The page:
‘The amendment (1971) provides that additional damages (loss of profits) may be recovered based upon what (Hartman) would have earned if the property acquired . . . contained the characteristics fraudulently attributed to it’

but argues the amended section is not applicable to the facts of this case.

The representations made by McFarlin attributed certain characteristics to the property to be acquired (leased). The old Shell station would be, if Shell was unable to buy the new American Oil station across the street, ‘expanded,’ ‘rebuilt,’ or Hartman would be transferred into the acquired American Oil station converted to a Shell station. The 1971 amendment to Civil Code section 3343 does not speak in terms of present or past ‘characteristics,’ as distinguished from characteristics of the property represented to be acquired in the future. The section is not limited by its language to Physical characteristics of the property induced to be acquired. A significant, albeit non-physical, characteristic of the property Hartman was induced to lease was that it would be upgraded, expanded on the condition specified. Had the property the characteristic falsely attributed to it, to be expanded, or the opportunity extended to move to a better location across the corner, then he, Hartman, could reasonably have expected profits from the uses he anticipated at the station.

If Shell's arguments concerning the nonapplicability of the 1971 amendment to Civil Code section 3343 has any merit (and the case history of the section pre-1971, the circumstances of the amendment, its language and its obvious purpose, belie such a conclusion), then Shell must face the line of decisions following Ward v. Taggart, supra, 51 Cal.2d 736, 336 P.2d 534. From the frying pan, Civil Code section 3343, subdivision (a)(4)(i), (ii), (iii), Shell Oil Company falls into the fire, Civil Code section 1709, which provides, ‘One who willfully deceives another with intent to induce him to alter his position to his injury or risk, is liable for any damage which he thereby suffers.’ (Lawson v. Town & Country Shops, Inc., supra, 159 Cal.App.2d 196, 203—204, 323 P.2d 843). The jury was properly instructed on the measure of damages.

Defendant contends the award of $15,000 punitive damages was error; that there was no evidence of corporate responsibility, management's authorization, or ratification of the misrepresentations of McFarlin. The jury was correctly instructed as to the requirements of authorization or ratification as the prerequisite to imposing punitive damages on a corporate principal. To hold a principal liable for punitive damages, it must be shown that the employee-agent's malicious acts were done with knowledge or under the direction of the principal-employer, that is to say, where authorized, or the acts were ratified by the principal with knowledge of the willful and malicious character of such acts (Ebaugh v. Rabkin, 22 Cal.App.3d 891, 896, 99 Cal.Rptr. 706; Hale v. Farmers Ins. Exch., 42 Cal.App.3d 681, 690, 117 Cal.Rptr. 146).

We resolve this question by ascertaining whether there is substantial evidence to support the implied findings of the jury on the question of knowledge, authorization or ratification on the part of Shell Oil Company for the acts of its agent, McFarlin. The jury impliedly found McFarlin guilty of fraudulent misrepresentations inducing Hartman to enter into the lease agreement, dealer's contract and promissory note. The verdict for punitive damages rests upon the further implied finding of a knowledgeable approval, authorization or ratification of that wrong by Shell at the level of responsible corporate management. The rationale for the general rule is that punitive damages will have no deterrent effect if awarded against a party not responsible for the wrong (4 Witkin, Summary of California Law, 1974, Torts, s 855, p. 3147).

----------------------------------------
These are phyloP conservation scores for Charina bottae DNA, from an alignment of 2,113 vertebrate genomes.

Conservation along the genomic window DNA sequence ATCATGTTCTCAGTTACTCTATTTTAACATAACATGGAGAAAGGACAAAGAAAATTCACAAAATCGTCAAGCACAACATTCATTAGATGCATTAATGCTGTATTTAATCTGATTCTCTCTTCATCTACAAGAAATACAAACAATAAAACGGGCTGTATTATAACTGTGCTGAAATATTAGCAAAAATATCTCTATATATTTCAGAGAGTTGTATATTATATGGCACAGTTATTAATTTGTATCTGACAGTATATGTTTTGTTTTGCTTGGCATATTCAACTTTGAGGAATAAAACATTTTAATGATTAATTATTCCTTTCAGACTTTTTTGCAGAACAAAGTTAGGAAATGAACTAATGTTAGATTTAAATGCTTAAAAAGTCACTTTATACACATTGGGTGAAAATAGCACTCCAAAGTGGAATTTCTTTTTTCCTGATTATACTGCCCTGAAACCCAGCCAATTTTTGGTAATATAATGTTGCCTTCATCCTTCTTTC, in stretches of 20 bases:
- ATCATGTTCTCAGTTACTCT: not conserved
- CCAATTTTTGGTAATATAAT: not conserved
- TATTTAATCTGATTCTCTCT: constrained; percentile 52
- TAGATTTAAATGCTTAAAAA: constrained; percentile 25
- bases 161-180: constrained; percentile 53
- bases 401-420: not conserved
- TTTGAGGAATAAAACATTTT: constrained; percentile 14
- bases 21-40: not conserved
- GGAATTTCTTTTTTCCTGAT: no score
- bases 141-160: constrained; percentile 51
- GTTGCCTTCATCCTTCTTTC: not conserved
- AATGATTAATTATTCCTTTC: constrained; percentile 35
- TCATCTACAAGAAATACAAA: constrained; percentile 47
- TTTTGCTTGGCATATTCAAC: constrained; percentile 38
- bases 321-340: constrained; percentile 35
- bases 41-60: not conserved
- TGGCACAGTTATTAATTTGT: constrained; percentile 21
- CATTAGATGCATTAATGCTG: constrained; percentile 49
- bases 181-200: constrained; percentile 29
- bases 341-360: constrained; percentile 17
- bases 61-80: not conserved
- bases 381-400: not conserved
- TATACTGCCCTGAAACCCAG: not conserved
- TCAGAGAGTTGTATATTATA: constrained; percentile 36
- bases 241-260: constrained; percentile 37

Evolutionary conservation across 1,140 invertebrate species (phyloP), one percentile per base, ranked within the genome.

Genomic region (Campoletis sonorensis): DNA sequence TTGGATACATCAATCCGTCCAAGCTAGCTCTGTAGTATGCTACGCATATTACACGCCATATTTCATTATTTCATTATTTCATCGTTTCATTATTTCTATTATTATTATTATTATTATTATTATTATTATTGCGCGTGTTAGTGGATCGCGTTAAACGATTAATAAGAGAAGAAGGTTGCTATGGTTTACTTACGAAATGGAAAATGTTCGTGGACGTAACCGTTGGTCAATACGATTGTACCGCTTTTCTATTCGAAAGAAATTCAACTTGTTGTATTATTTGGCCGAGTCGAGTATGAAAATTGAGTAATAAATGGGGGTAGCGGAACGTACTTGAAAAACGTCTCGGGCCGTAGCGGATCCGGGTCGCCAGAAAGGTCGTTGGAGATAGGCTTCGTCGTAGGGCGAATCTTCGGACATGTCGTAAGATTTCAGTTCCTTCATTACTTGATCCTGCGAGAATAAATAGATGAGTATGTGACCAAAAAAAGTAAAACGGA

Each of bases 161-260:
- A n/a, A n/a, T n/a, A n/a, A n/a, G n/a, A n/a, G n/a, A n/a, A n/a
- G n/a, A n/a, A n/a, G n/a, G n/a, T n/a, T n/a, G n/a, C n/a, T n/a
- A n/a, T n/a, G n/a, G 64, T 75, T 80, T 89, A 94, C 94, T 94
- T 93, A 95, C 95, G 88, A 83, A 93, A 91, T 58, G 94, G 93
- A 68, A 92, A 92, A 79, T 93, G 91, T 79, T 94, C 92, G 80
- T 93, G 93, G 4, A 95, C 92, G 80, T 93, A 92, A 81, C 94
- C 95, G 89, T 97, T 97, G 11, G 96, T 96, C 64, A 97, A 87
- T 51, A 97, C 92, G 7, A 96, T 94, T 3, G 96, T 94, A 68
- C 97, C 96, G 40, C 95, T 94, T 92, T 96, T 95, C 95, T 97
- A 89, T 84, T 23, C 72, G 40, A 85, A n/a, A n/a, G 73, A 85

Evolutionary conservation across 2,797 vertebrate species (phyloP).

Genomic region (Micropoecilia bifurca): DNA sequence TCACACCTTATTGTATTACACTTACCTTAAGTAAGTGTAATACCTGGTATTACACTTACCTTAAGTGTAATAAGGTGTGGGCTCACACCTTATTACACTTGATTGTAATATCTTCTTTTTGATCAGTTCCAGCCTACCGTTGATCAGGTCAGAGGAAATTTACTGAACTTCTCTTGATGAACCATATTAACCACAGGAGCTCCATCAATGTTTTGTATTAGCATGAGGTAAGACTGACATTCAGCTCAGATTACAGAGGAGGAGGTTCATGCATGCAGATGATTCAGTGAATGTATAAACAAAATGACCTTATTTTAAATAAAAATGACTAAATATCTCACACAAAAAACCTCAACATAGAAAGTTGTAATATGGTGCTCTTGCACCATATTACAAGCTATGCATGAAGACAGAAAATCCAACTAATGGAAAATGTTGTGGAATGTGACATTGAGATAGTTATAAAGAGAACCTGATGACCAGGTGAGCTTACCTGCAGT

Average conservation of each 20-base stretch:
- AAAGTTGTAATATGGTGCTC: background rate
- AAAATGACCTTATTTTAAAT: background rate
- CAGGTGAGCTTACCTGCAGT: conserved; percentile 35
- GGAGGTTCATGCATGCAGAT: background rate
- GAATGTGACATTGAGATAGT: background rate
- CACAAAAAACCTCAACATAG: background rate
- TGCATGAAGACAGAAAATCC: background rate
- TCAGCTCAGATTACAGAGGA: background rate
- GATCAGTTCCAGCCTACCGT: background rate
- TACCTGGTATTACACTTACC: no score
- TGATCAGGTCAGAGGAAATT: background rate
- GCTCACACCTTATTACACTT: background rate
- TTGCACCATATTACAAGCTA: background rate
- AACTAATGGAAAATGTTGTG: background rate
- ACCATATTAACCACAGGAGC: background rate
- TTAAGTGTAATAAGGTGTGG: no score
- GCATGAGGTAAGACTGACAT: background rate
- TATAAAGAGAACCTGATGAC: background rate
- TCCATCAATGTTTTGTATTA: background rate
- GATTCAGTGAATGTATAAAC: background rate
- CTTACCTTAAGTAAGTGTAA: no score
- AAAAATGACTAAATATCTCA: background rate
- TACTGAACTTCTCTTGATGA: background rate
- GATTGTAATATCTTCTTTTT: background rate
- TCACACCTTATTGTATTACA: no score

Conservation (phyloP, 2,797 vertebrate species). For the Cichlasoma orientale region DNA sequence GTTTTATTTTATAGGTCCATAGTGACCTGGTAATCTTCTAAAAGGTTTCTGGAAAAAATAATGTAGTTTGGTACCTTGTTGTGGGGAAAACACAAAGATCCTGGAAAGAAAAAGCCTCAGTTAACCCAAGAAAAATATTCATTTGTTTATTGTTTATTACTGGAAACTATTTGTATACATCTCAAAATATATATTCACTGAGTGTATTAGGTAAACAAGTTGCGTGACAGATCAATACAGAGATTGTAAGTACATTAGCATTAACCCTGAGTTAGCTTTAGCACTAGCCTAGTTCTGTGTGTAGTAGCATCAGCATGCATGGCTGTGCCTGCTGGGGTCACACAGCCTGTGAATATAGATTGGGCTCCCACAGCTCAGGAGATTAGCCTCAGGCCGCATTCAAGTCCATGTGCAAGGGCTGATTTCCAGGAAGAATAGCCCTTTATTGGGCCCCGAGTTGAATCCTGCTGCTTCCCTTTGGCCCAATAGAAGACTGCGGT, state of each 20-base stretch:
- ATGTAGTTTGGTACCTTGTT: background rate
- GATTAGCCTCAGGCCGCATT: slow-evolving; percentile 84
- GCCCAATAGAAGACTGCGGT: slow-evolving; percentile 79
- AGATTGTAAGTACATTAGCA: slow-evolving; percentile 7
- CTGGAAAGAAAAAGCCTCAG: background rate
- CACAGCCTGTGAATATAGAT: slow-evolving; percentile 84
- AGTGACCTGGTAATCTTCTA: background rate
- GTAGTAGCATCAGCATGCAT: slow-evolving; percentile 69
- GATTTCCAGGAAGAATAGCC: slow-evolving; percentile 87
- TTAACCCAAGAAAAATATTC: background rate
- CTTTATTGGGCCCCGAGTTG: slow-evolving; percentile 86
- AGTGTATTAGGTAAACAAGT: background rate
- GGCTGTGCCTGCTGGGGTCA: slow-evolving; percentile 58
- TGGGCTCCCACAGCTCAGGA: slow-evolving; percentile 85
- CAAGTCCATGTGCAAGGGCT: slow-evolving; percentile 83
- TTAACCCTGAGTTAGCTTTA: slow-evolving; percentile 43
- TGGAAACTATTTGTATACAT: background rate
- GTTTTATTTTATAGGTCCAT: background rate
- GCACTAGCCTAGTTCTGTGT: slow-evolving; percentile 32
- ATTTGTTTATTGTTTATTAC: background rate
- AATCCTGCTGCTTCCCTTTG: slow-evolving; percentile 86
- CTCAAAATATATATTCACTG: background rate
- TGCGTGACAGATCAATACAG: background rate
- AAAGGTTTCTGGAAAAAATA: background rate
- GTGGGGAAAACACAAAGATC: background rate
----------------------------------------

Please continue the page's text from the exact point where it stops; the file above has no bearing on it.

Shell argues that none of the evidence relied upon by Hartman to establish the basis for punitive damages was known to any officer or any person in authority at Shell Oil Company; that the wrongful acts, the representations, were made by a ‘low-level’ agent or employee below the level of responsible management, and therefore the corporation cannot be held responsible for punitive damages. Liability will be imposed where the fraud is committed by an agent or employee acting in a managerial capacity absent a showing of authorization or ratification (Toole v. Richardson-Merrell, Inc., 251 Cal.App.2d 689, 711—712, 60 Cal.Rptr. 398, and cases cited therein; Rest., Torts, s 909). There was clear and satisfactory evidence before the jury that false representations were made to Hartman by McFarlin. All the elements of actionable fraud were present. Houk, McFarlin's supervisor, denied the making of the oral promises, and denied he had been told by McFarlin or by Hartman of these promises (despite the letter of June 1972 from Hartman, admittedly received, explicitly setting out the promises). The jury was required to evaluate the truthfulness of the respective witnesses and it found for Hartman. Houk was the sales supervisor for Shell Oil Company and the immediate supervisor of McFarlin. Houk had met Hartman as a prospective dealer in 1971. He knew of Shell's purchase of the American Oil stations in May of 1972. He had talked with McFarlin about the purchase of the American Oil stations in the spring of 1972. Houk met with Williamson, who was a district manager for Shell, in June 1972, after he had received a letter from Hartman which clearly and explicitly put Houk, and Williamson through Houk, on notice of the fact that McFarlin had made certain promises to Hartman concerning the availability of the American Oil station. The letter of June 1972, from Hartman to Houk, recites the promises made by McFarlin as:

‘(I)n the event of the acquisition by Shell Oil Company of the American property, (Hartman's) station would be moved across the street; or, in the alternative, the present location would be enlarged.’